Tonoyan and businessman Davit Galstian were remanded in pre-trial custody on September 30 after being charged with fraud and embezzlement that cost the state almost 2.3 billion drams ($4.7 million). Both men rejected the charges and asked Armenia’s Court of Appeals to set them free.
The two other suspects are a deputy chief of the Armenian army’s General Staff and the commander of its Air Force. The NSS claims that the generals abused their powers to arrange for personal gain a $4.7 million contract for the supply of outdated rockets to the armed forces.
The security service said last month that a private intermediary, presumably owned by Galstian, delivered those rockets to Armenia in 2011 and that the Defense Ministry refused to buy them after discovering that they are unusable. It has yet to clarify just when the ministry changed its mind and decided to purchase the faulty ammunition.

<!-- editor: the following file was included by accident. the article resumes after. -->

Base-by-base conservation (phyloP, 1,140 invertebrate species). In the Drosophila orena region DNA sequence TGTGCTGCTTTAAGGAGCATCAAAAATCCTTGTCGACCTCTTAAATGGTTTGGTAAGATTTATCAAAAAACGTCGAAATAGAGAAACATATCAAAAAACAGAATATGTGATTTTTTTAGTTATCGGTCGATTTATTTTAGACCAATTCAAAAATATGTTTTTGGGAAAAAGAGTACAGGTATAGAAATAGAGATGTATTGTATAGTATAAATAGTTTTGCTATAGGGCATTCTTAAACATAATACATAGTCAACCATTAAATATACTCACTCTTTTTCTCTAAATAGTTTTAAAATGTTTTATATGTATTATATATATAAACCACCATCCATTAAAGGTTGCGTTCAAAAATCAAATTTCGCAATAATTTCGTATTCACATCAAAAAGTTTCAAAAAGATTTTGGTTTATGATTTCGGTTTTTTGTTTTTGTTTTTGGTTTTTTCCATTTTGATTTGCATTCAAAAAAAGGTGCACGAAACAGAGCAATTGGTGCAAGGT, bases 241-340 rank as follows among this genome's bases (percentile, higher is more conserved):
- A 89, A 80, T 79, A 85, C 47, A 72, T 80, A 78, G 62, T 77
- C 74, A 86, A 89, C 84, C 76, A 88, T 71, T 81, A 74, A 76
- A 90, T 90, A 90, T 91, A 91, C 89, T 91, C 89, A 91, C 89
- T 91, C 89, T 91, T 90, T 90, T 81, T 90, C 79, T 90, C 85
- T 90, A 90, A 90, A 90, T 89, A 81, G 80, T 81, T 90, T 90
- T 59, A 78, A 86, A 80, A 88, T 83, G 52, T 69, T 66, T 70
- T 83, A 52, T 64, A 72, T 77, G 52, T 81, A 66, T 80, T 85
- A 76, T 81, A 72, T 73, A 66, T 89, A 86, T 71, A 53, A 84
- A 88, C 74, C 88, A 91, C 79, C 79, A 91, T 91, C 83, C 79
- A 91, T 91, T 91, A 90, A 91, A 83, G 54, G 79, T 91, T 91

Seyran Ohanian, Armenia’s defense minister from 2008 to 2016, again insisted on Friday that the rockets were not accepted by the military during his tenure. Ohanian, who is now a senior opposition lawmaker, said the rebuff forced their supplier to store them at a Defense Ministry arms depot.
“The supplier was obliged to obtain an [export] license and decide their fate over the next years,” he told a news conference. “But my guess is that the company failed to get the license because the rockets were faulty. You should ask them, not me, about that.”
The NSS questioned Ohanian as a witness in the case earlier this year. It refused on Friday to clarify whether Prime Minister Nikol Pashinian will also be summoned for questioning.
Citing the secrecy of the ongoing probe, the NSS also declined to specify the date of the supply contract signed by the Defense Ministry or give other details.
Pashinian appointed Tonoyan as defense minister days after coming to power in May 2018. Tonoyan was sacked in November 2020 less than two weeks after a Russian-brokered agreement stopped the Armenian-Azerbaijani war over Nagorno-Karabakh.
Some senior pro-Pashinian parliamentarians blamed him for Armenia’s defeat in the six-week war. The prime minister faced angry opposition demonstrations at the time.